Research on DP Camp “Insula”
The US-American John Plume spent a four-day visit at the archives of the International Tracing Service (ITS) conducting research on Displaced Persons from the "Insula” Camp near Berchtesgaden in the post-war years. “My brother and I wish to retrace and reconstruct as many people’s lives as possible”, Plume outlines his project. In October 1945, as a five-year old boy he had lived himself in the camp with his family.
Plume’s father who was listed for arrest by the Communists after the Hitler Stalin Pact in 1941 already, left Latvia for Germany with his family in the summer of 1944 fleeing the Red Army. “I can hardly remember our flight”, tells Plume. “From narratives I know that we were lodging in the most various locations at the time, stations and camps, etc.” After they had spent a whole year in way stations, DP Camp “Insula” became their provisional home. In the camp, mainly Latvians, Estonians and Lithuanians were accommodated, most of whom had been former forced labourers, others Nazi collaborators or escapees from Stalinist rule.
At the camp, ‘normal’ life could start afresh, recalls the 71-year-old. “Food supply and dwelling were all right. We children passed a wonderful time, playing and going to school.” The parents were assigned to work in the camp itself or in companies in the surroundings. “For a long time they were undecided about their future, about how to go on”, Plume describes their feelings. “For the adults, immigrating to another country completely unknown to them was a huge, adventurous step. We children, though, were naïve and had an open mind about everything new.” In March 1949 the family ultimately left for the USA on board of the ship ‘Ernie Pyle’. “Once arrived there, I changed my Latvian first name Janusz to its American equivalent John.”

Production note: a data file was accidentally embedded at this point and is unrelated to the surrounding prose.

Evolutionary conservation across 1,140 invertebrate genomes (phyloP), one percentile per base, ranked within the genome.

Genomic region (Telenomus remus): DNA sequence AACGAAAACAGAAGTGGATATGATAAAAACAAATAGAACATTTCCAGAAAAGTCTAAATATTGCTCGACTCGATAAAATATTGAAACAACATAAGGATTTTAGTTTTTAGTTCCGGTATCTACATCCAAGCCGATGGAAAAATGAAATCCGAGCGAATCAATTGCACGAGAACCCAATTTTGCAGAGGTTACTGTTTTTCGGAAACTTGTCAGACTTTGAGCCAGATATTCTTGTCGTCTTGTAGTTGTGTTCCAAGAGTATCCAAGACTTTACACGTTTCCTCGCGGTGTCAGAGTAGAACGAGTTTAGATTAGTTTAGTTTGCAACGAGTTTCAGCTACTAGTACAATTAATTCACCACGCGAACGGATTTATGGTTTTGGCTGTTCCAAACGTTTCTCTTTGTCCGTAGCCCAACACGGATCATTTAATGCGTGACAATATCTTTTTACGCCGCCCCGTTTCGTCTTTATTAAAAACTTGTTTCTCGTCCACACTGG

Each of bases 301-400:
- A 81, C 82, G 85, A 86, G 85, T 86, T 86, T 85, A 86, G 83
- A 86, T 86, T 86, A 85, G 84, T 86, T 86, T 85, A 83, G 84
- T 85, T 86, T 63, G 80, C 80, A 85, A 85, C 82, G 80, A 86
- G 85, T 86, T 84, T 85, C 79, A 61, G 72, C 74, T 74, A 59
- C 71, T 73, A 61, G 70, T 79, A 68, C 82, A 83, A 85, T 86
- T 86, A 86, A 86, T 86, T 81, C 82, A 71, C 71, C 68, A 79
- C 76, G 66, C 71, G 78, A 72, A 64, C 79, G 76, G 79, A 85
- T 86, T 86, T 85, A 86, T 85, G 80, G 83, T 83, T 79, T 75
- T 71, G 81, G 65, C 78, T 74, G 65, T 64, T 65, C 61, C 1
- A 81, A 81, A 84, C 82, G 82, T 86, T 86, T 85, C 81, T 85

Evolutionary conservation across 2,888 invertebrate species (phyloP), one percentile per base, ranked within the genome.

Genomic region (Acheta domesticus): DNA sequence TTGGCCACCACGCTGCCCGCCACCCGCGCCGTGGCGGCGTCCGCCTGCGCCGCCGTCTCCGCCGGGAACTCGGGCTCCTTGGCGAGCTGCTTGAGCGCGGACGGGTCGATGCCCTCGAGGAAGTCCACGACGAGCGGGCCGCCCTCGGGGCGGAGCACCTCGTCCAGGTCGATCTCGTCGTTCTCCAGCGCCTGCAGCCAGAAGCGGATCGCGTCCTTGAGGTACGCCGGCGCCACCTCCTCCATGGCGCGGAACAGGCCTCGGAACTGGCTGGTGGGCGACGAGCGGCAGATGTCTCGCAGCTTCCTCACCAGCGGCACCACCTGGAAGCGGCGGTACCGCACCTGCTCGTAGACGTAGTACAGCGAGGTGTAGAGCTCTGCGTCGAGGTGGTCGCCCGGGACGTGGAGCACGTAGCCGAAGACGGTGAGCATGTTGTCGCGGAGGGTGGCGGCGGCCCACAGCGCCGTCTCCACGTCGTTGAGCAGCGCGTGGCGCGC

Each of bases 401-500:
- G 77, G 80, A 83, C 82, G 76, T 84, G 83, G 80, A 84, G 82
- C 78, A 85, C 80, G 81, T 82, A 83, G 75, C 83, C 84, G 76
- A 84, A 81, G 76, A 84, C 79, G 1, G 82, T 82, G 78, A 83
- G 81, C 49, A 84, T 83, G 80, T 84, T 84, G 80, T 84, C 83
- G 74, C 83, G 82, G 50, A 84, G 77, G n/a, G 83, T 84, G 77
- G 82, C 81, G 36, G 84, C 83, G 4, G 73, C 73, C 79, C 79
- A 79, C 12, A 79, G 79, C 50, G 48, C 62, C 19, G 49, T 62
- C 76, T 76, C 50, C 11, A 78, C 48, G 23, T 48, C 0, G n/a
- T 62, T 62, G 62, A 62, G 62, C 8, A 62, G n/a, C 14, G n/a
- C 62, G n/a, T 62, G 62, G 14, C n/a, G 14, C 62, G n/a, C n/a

His parents passed their first American years working on a farm near Minneapolis. After graduating from school, John took up work in an insurance company and started a family. “Year after year passed”, says the American. He and his family hardly busied themselves with their past. It was not until his brother began researching and writing down the family’s history about ten years ago when their flight and life in camp “Insula” came alive again. “We started collecting names, photos and stories of Latvian Displaced Persons who had been living in Insula back then,” explains Plume.
The network of the emigrants is a well-knit one in the USA, in Canada and in many other states, said Plume, which is why more than 500 names could be found and researched. “The collection swelled developing into a book titled ‘Insula Displaced Persons Assembly Center – A Latvian Memoir’.” Since its publication in 2005 further names and biographies could be added. At the ITS, too, Plume discovered both, details on individual fates and new names. “Meanwhile we have identified 700 former ‘Islanders’, he rejoices. “It will be hard for me to suspend the project.”